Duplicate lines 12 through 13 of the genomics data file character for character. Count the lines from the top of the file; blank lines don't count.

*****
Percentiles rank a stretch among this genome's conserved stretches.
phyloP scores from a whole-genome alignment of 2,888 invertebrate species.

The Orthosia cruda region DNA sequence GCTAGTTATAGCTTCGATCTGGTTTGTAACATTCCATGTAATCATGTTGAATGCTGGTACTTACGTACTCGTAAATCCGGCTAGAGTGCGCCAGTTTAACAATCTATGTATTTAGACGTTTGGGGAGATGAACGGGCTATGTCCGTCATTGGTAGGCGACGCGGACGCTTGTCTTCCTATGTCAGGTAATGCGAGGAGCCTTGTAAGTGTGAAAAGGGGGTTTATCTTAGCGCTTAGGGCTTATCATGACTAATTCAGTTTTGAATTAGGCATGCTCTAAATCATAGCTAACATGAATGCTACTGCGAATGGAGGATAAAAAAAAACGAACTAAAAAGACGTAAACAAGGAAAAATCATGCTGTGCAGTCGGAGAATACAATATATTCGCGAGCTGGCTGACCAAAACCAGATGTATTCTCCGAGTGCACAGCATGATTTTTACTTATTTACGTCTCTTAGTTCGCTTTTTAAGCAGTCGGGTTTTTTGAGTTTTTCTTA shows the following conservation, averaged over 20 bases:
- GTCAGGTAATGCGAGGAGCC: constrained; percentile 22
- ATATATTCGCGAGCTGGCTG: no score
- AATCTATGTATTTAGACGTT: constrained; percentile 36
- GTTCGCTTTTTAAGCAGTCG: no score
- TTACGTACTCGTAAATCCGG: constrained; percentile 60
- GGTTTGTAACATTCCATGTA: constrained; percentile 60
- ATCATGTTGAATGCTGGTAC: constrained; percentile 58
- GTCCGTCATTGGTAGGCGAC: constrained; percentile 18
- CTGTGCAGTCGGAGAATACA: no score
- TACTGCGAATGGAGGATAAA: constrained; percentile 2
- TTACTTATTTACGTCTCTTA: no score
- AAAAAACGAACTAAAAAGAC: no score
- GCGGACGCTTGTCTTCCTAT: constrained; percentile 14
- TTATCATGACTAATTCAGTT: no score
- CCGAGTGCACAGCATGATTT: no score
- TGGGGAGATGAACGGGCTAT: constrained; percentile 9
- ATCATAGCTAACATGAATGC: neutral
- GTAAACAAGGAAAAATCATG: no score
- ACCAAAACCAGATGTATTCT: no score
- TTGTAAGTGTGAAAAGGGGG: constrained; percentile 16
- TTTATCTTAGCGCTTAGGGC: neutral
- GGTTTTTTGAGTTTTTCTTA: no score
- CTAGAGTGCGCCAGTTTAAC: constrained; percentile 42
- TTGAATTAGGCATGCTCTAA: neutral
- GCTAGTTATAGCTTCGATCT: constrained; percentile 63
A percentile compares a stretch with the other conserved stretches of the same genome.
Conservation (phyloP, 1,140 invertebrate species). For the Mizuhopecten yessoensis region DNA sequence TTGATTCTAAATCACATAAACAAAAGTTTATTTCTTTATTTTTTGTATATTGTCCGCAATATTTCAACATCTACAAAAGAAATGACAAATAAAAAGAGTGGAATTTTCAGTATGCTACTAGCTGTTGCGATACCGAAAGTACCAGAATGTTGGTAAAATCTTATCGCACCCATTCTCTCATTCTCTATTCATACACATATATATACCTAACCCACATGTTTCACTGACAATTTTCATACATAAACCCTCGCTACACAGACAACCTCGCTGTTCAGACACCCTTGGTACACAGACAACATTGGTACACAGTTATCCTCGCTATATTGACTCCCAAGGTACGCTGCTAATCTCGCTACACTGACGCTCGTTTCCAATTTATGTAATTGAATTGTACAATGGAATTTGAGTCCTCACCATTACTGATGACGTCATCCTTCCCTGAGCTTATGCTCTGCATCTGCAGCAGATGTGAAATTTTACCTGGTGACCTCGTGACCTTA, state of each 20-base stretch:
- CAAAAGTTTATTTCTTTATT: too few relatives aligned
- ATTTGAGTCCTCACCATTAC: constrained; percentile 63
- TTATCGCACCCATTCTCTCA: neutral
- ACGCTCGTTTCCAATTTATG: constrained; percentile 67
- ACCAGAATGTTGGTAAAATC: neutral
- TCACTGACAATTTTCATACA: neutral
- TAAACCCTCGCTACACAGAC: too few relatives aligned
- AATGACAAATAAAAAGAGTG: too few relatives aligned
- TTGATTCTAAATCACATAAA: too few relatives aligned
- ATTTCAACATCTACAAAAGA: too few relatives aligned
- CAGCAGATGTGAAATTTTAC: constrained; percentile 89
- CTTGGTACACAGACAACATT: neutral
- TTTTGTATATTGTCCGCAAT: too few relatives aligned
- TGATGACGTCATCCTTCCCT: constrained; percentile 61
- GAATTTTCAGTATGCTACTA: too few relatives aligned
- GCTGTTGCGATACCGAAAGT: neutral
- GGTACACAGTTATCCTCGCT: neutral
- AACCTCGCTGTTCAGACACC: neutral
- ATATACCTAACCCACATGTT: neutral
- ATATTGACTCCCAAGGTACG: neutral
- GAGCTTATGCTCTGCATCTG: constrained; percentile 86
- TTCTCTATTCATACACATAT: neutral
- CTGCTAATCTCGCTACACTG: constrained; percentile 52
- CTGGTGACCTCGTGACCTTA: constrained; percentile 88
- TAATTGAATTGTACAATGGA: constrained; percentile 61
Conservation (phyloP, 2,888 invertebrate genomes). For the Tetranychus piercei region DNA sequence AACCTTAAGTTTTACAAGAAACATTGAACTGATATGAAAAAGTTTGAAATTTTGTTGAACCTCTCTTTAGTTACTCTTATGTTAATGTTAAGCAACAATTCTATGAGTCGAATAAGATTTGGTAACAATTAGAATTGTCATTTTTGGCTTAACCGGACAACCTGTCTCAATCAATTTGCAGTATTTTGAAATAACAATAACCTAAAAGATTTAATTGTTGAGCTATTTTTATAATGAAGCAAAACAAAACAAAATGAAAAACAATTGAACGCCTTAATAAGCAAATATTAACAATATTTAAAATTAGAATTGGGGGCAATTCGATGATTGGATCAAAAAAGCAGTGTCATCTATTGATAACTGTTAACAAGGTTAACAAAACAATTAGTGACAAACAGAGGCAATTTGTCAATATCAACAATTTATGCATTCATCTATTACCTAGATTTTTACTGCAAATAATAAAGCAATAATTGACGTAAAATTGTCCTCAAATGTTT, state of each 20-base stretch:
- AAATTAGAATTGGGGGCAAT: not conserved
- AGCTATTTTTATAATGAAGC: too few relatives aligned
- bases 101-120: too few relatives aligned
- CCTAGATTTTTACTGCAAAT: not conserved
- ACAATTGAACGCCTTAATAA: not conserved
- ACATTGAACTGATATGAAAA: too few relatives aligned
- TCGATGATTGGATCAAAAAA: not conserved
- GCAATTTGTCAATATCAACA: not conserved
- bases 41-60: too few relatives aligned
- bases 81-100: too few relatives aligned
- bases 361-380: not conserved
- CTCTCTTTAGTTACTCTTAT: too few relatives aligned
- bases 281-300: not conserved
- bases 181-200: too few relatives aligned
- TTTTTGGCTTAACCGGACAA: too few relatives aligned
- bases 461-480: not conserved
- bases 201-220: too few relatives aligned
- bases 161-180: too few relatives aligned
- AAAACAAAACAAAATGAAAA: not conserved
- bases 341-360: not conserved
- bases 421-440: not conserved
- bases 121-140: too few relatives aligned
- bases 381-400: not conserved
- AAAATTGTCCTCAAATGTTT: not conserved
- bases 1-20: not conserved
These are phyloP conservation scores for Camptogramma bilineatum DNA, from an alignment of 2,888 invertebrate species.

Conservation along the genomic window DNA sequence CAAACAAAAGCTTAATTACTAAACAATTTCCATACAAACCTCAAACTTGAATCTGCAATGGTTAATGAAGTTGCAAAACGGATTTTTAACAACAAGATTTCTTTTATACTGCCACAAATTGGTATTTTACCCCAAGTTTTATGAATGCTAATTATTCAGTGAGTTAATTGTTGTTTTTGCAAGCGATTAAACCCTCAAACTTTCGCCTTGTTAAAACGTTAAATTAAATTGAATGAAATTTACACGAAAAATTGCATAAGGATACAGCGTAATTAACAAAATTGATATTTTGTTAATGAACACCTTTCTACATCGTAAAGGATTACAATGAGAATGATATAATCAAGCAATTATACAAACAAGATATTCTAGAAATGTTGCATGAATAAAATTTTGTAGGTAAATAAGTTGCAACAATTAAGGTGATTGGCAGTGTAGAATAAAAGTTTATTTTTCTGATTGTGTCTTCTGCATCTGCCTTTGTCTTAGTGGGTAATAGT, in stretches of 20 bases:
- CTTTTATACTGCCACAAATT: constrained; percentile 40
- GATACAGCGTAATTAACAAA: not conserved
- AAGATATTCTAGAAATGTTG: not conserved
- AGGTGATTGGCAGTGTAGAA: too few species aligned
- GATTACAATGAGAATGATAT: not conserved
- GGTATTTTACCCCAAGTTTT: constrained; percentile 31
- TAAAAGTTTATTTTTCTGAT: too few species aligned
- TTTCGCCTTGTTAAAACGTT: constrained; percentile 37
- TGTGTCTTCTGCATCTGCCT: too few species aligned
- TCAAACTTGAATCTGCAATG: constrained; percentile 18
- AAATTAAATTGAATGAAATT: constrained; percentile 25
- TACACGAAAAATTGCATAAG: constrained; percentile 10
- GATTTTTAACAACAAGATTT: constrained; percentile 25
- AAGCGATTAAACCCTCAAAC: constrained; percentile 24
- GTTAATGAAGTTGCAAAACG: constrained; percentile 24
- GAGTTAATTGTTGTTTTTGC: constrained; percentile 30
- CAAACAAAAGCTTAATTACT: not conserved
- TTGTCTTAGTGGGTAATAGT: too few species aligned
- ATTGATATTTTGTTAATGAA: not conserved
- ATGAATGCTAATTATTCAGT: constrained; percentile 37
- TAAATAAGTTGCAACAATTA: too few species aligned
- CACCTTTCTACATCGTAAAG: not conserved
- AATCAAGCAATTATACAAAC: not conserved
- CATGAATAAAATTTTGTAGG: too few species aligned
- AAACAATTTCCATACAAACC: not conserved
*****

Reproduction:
- CTGTGCAGTCGGAGAATACA: no score
- TACTGCGAATGGAGGATAAA: constrained; percentile 2